Karen deserved this treat, since she had been a good sport, putting up with a nose scrape. She was also a good sport sharing this goodie, which meant she didn't get a whole lot for herself!
Our server Austin couldn't have been more delightful. When he brought out the check, it was on a very special little plate.
It's hard to read in the photo, but the words say: "Antoine's Restaurant Since 1840 (and) Austin Murray Serving Since 1978" That is impressive! Austin told us some quick stories about rescuing dogs during Katrina. But I wish I could have heard more stories from his 4+ decades, working at Antoine's.
Off to the Ladies Room
After finishing up, I took a trip to the Toilette Des Dames! I took a photo of the sitting area. I was curious about the art covered screen that covered the back door.
Only later with some reading, did I learn about a special door in the back of the Ladies' Room. The door was known to some special regular guests, during prohibition.
After dinner, we did a little wandering. We meandered through most of the endless rooms, on the first floor. The Mystery Room was one of them.
The Mystery Room was once a full bar, hidden in the carriage house. During prohibition, regular guests were given a cup with a key. The key opened that little door in the Ladies' washroom. Guests could get something a little stronger than coffee, for their cups. If anyone later inquired about their beverage, they were to answer, "It's a mystery to me."
Oh I love stories like this!
The 1840 Room
It was about 10 pm, so we did a fairly quick sweep through the halls and rooms. I could have spent an hour in each.
The 1840 Room was built in honor of the restaurant's centennial celebration, in 1940.
The Rex Room
A number of rooms are named for Mardi Gras krewes.
This bright green & gold room, was decorated in honor of one of New Orlean's oldest. The Krewe of Rex.
The Proteus Room
The seaside colors in the Proteus room, were a little more calming!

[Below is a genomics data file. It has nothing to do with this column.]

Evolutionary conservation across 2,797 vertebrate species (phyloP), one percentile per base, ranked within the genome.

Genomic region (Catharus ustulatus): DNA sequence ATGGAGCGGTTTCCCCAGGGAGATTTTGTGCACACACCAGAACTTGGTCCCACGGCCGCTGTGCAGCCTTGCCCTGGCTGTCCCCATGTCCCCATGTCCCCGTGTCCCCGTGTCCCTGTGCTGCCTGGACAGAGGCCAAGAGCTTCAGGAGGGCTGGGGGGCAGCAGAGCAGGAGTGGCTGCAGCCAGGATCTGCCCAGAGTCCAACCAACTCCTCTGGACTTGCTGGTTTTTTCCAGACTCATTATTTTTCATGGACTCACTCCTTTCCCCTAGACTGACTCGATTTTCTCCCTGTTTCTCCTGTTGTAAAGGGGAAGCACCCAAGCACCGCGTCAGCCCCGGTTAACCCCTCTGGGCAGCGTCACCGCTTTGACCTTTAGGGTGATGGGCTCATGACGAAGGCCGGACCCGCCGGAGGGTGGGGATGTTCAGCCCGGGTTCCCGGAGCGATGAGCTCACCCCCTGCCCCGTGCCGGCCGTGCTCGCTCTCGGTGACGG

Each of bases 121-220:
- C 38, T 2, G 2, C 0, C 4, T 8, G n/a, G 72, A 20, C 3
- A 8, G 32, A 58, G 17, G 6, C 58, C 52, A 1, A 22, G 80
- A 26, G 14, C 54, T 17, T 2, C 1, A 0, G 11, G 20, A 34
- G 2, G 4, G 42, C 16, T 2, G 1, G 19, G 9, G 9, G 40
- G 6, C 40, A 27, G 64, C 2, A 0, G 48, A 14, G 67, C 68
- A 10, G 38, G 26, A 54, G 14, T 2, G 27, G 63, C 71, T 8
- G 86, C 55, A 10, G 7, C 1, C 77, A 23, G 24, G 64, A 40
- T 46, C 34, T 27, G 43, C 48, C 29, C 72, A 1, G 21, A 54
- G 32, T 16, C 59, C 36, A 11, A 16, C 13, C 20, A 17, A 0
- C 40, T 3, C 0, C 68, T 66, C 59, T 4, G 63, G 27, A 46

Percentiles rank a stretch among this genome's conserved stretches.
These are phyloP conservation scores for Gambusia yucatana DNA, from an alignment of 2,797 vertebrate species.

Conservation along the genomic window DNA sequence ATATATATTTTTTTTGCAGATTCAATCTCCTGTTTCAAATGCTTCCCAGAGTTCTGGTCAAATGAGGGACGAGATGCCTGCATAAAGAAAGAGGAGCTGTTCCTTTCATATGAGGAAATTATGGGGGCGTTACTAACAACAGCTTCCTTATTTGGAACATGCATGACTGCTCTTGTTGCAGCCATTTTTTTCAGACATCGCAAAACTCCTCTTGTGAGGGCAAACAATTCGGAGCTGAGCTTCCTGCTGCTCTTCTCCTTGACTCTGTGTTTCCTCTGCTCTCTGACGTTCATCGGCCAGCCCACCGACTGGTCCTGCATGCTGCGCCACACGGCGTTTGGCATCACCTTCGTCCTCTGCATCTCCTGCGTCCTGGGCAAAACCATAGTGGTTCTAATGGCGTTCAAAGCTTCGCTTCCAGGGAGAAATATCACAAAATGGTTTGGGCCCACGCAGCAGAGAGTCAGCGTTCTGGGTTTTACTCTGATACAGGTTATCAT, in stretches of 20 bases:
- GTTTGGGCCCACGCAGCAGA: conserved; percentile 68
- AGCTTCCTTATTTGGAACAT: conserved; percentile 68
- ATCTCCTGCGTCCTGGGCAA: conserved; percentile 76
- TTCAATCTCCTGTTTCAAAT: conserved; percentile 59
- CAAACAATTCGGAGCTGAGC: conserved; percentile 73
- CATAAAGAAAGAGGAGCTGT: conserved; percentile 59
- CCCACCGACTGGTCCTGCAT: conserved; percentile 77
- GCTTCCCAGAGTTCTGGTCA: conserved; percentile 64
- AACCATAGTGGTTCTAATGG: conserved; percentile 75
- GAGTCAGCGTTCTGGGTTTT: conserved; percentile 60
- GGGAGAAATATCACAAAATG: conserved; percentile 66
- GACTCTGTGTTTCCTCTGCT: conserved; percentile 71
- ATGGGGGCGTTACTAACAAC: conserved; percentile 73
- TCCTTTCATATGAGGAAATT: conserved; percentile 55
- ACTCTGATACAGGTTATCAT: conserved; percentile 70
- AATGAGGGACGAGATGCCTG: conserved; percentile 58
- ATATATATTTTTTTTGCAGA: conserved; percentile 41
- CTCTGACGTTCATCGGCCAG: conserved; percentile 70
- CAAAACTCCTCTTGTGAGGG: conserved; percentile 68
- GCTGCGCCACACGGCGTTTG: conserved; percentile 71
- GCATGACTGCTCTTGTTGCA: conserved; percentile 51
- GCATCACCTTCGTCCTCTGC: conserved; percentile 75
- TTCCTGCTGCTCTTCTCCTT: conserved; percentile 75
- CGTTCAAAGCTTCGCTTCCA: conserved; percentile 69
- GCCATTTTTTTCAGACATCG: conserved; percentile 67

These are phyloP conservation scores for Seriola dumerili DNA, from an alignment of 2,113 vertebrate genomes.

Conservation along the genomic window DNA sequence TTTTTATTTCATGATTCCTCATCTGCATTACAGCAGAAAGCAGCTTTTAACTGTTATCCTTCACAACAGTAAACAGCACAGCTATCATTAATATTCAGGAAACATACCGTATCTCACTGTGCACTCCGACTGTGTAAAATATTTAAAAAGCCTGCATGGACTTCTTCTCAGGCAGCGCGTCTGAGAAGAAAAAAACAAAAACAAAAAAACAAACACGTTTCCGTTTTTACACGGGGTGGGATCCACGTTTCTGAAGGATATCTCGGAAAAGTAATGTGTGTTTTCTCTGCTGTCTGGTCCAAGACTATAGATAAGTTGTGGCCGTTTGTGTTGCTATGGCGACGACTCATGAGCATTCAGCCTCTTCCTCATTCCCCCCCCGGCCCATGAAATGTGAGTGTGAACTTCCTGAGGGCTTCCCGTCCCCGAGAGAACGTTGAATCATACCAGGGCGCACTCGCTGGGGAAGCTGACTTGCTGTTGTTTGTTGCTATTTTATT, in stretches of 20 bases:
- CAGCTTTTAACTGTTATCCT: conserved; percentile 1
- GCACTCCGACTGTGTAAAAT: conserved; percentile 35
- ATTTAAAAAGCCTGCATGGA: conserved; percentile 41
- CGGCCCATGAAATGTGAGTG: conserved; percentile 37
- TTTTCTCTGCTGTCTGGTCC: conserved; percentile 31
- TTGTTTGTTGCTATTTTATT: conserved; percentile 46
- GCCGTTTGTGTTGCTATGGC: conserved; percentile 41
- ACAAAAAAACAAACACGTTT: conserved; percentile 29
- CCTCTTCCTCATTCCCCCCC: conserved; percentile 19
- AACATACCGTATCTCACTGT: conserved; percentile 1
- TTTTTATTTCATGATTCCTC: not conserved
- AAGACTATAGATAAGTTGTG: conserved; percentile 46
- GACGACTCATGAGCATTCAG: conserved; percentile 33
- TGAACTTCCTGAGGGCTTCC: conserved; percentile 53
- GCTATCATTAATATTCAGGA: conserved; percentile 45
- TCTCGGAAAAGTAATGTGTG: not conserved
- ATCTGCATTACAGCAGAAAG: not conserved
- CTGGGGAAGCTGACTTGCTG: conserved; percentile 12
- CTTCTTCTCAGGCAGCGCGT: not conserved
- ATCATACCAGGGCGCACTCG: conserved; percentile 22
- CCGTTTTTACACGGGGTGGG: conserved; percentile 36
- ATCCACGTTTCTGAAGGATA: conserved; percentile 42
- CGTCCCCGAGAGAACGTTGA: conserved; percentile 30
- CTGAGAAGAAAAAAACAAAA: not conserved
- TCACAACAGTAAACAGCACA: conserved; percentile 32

This was another private dining room, named for a carnival krewe.
I was glad to be touring around at 10 pm, on a weeknight so close to Thanksgiving. If it had been a Saturday a few weeks later, these doors might have been shut for private parties.
Escargot Society Room
I loved the snail on this wall!
This room was established for the Escargot Society, (of distinguished culinary enthusiasts) so I read. I Googled the club and didn't exactly find any scoop, so I guess I won't try to join.
I headed past a lovely old fireplace to find a totally empty bar.
This bar with windows onto St. Louis Street, would probably look very different on a Saturday in the summer. I was surprised to learn it was added in recent years.
The biggest dining area was in the center of the building.
It was busy when I first walked through to the Ladies' Room. I noticed that fewer men were wearing jackets. The jacket rule ended with Hurricane Katrina.
The large red room was empty when we headed back to the main room after our exploring. I was able to peek at some of the famous folks on the wall, without bothering diners.
There are way too many to name. Whoopi and Groucho looked down at one table, Katharine Hepburn at another. Almost every president since Hoover has dined here. And Brad Pitt has been known to ride his bike here.
Last to Leave
As we headed into the main dining room, it looked like we were about the last to leave.
We wished the fabulous staff a Happy Thanksgiving!
Before we took off, we got a photo of our family. (Missing Don and my sis-in-law on this night) It looks like the Meyer gang wasn't the only family in our photograph. Are those members of Antoine's family on the wall behind us?
What an amazing history. Antoine would be pretty happy to know that the restaurant he worked so hard to create was still making diners happy! His great-great grandson, Rick Blount is the CEO today. 5th generation! I love a good family and I love mine!
I love a place with a little history. The McNear Building in Petaluma has a lot of that.